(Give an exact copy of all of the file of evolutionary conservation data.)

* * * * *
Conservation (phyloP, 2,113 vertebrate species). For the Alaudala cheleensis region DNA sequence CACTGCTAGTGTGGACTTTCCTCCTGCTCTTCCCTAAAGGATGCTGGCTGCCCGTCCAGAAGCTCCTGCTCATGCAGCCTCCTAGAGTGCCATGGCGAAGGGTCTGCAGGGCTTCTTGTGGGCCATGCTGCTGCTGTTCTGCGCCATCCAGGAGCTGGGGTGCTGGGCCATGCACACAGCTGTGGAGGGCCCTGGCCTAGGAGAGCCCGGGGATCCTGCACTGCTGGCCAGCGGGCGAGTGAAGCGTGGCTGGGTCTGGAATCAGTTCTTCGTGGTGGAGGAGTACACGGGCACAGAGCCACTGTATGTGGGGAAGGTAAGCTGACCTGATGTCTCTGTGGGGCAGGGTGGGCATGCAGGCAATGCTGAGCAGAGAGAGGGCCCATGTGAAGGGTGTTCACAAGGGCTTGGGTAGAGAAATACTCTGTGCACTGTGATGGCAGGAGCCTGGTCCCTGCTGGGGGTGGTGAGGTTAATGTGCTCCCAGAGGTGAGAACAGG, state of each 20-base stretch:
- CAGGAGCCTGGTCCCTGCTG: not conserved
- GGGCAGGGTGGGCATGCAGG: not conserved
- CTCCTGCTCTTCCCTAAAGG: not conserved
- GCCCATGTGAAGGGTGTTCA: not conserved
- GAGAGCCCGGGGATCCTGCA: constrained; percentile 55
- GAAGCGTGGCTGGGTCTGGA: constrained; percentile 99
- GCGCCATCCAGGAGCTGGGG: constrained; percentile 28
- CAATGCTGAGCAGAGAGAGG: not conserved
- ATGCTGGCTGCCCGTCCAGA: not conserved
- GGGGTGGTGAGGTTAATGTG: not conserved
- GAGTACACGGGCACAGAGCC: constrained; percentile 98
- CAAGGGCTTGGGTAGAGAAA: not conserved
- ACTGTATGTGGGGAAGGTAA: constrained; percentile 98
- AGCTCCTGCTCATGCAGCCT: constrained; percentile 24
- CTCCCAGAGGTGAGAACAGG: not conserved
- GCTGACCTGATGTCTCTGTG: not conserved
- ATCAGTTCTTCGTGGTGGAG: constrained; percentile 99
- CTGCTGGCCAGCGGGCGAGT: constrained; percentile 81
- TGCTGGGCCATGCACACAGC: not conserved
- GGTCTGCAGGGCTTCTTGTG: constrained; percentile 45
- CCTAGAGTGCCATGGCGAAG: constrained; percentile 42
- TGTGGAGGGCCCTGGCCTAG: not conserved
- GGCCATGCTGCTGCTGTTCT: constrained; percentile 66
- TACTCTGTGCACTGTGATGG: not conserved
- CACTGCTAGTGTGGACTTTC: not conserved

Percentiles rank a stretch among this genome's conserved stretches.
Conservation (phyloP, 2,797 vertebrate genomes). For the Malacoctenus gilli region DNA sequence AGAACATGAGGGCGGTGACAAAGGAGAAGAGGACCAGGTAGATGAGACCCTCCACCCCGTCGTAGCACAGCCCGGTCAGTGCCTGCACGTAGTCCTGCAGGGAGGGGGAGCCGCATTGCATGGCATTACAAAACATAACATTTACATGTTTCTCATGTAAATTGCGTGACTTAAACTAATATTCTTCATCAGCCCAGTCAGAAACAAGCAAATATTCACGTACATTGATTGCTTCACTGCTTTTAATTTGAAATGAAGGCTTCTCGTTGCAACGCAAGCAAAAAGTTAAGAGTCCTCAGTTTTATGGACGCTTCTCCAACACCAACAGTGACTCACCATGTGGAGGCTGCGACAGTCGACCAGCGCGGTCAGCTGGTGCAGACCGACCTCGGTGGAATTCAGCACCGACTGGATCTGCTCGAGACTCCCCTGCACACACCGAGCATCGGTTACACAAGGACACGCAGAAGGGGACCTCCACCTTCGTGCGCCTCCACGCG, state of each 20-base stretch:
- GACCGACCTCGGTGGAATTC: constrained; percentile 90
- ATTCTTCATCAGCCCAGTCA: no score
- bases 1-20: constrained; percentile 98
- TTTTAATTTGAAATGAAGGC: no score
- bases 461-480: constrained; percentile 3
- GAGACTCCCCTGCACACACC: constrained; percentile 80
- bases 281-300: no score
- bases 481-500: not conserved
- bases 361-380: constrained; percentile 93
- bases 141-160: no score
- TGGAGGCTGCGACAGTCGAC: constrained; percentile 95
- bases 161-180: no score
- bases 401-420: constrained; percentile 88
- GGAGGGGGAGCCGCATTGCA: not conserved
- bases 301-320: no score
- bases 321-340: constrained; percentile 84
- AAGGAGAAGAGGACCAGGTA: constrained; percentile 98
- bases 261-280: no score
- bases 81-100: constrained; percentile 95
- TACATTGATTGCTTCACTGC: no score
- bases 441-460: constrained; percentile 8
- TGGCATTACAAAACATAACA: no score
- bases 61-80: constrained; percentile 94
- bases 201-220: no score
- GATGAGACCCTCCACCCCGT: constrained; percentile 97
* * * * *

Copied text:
Conservation (phyloP, 2,113 vertebrate species). For the Alaudala cheleensis region DNA sequence CACTGCTAGTGTGGACTTTCCTCCTGCTCTTCCCTAAAGGATGCTGGCTGCCCGTCCAGAAGCTCCTGCTCATGCAGCCTCCTAGAGTGCCATGGCGAAGGGTCTGCAGGGCTTCTTGTGGGCCATGCTGCTGCTGTTCTGCGCCATCCAGGAGCTGGGGTGCTGGGCCATGCACACAGCTGTGGAGGGCCCTGGCCTAGGAGAGCCCGGGGATCCTGCACTGCTGGCCAGCGGGCGAGTGAAGCGTGGCTGGGTCTGGAATCAGTTCTTCGTGGTGGAGGAGTACACGGGCACAGAGCCACTGTATGTGGGGAAGGTAAGCTGACCTGATGTCTCTGTGGGGCAGGGTGGGCATGCAGGCAATGCTGAGCAGAGAGAGGGCCCATGTGAAGGGTGTTCACAAGGGCTTGGGTAGAGAAATACTCTGTGCACTGTGATGGCAGGAGCCTGGTCCCTGCTGGGGGTGGTGAGGTTAATGTGCTCCCAGAGGTGAGAACAGG, state of each 20-base stretch:
- CAGGAGCCTGGTCCCTGCTG: not conserved
- GGGCAGGGTGGGCATGCAGG: not conserved
- CTCCTGCTCTTCCCTAAAGG: not conserved
- GCCCATGTGAAGGGTGTTCA: not conserved
- GAGAGCCCGGGGATCCTGCA: constrained; percentile 55
- GAAGCGTGGCTGGGTCTGGA: constrained; percentile 99
- GCGCCATCCAGGAGCTGGGG: constrained; percentile 28
- CAATGCTGAGCAGAGAGAGG: not conserved
- ATGCTGGCTGCCCGTCCAGA: not conserved
- GGGGTGGTGAGGTTAATGTG: not conserved
- GAGTACACGGGCACAGAGCC: constrained; percentile 98
- CAAGGGCTTGGGTAGAGAAA: not conserved
- ACTGTATGTGGGGAAGGTAA: constrained; percentile 98
- AGCTCCTGCTCATGCAGCCT: constrained; percentile 24
- CTCCCAGAGGTGAGAACAGG: not conserved
- GCTGACCTGATGTCTCTGTG: not conserved
- ATCAGTTCTTCGTGGTGGAG: constrained; percentile 99
- CTGCTGGCCAGCGGGCGAGT: constrained; percentile 81
- TGCTGGGCCATGCACACAGC: not conserved
- GGTCTGCAGGGCTTCTTGTG: constrained; percentile 45
- CCTAGAGTGCCATGGCGAAG: constrained; percentile 42
- TGTGGAGGGCCCTGGCCTAG: not conserved
- GGCCATGCTGCTGCTGTTCT: constrained; percentile 66
- TACTCTGTGCACTGTGATGG: not conserved
- CACTGCTAGTGTGGACTTTC: not conserved

Percentiles rank a stretch among this genome's conserved stretches.
Conservation (phyloP, 2,797 vertebrate genomes). For the Malacoctenus gilli region DNA sequence AGAACATGAGGGCGGTGACAAAGGAGAAGAGGACCAGGTAGATGAGACCCTCCACCCCGTCGTAGCACAGCCCGGTCAGTGCCTGCACGTAGTCCTGCAGGGAGGGGGAGCCGCATTGCATGGCATTACAAAACATAACATTTACATGTTTCTCATGTAAATTGCGTGACTTAAACTAATATTCTTCATCAGCCCAGTCAGAAACAAGCAAATATTCACGTACATTGATTGCTTCACTGCTTTTAATTTGAAATGAAGGCTTCTCGTTGCAACGCAAGCAAAAAGTTAAGAGTCCTCAGTTTTATGGACGCTTCTCCAACACCAACAGTGACTCACCATGTGGAGGCTGCGACAGTCGACCAGCGCGGTCAGCTGGTGCAGACCGACCTCGGTGGAATTCAGCACCGACTGGATCTGCTCGAGACTCCCCTGCACACACCGAGCATCGGTTACACAAGGACACGCAGAAGGGGACCTCCACCTTCGTGCGCCTCCACGCG, state of each 20-base stretch:
- GACCGACCTCGGTGGAATTC: constrained; percentile 90
- ATTCTTCATCAGCCCAGTCA: no score
- bases 1-20: constrained; percentile 98
- TTTTAATTTGAAATGAAGGC: no score
- bases 461-480: constrained; percentile 3
- GAGACTCCCCTGCACACACC: constrained; percentile 80
- bases 281-300: no score
- bases 481-500: not conserved
- bases 361-380: constrained; percentile 93
- bases 141-160: no score
- TGGAGGCTGCGACAGTCGAC: constrained; percentile 95
- bases 161-180: no score
- bases 401-420: constrained; percentile 88
- GGAGGGGGAGCCGCATTGCA: not conserved
- bases 301-320: no score
- bases 321-340: constrained; percentile 84
- AAGGAGAAGAGGACCAGGTA: constrained; percentile 98
- bases 261-280: no score
- bases 81-100: constrained; percentile 95
- TACATTGATTGCTTCACTGC: no score
- bases 441-460: constrained; percentile 8
- TGGCATTACAAAACATAACA: no score
- bases 61-80: constrained; percentile 94
- bases 201-220: no score
- GATGAGACCCTCCACCCCGT: constrained; percentile 97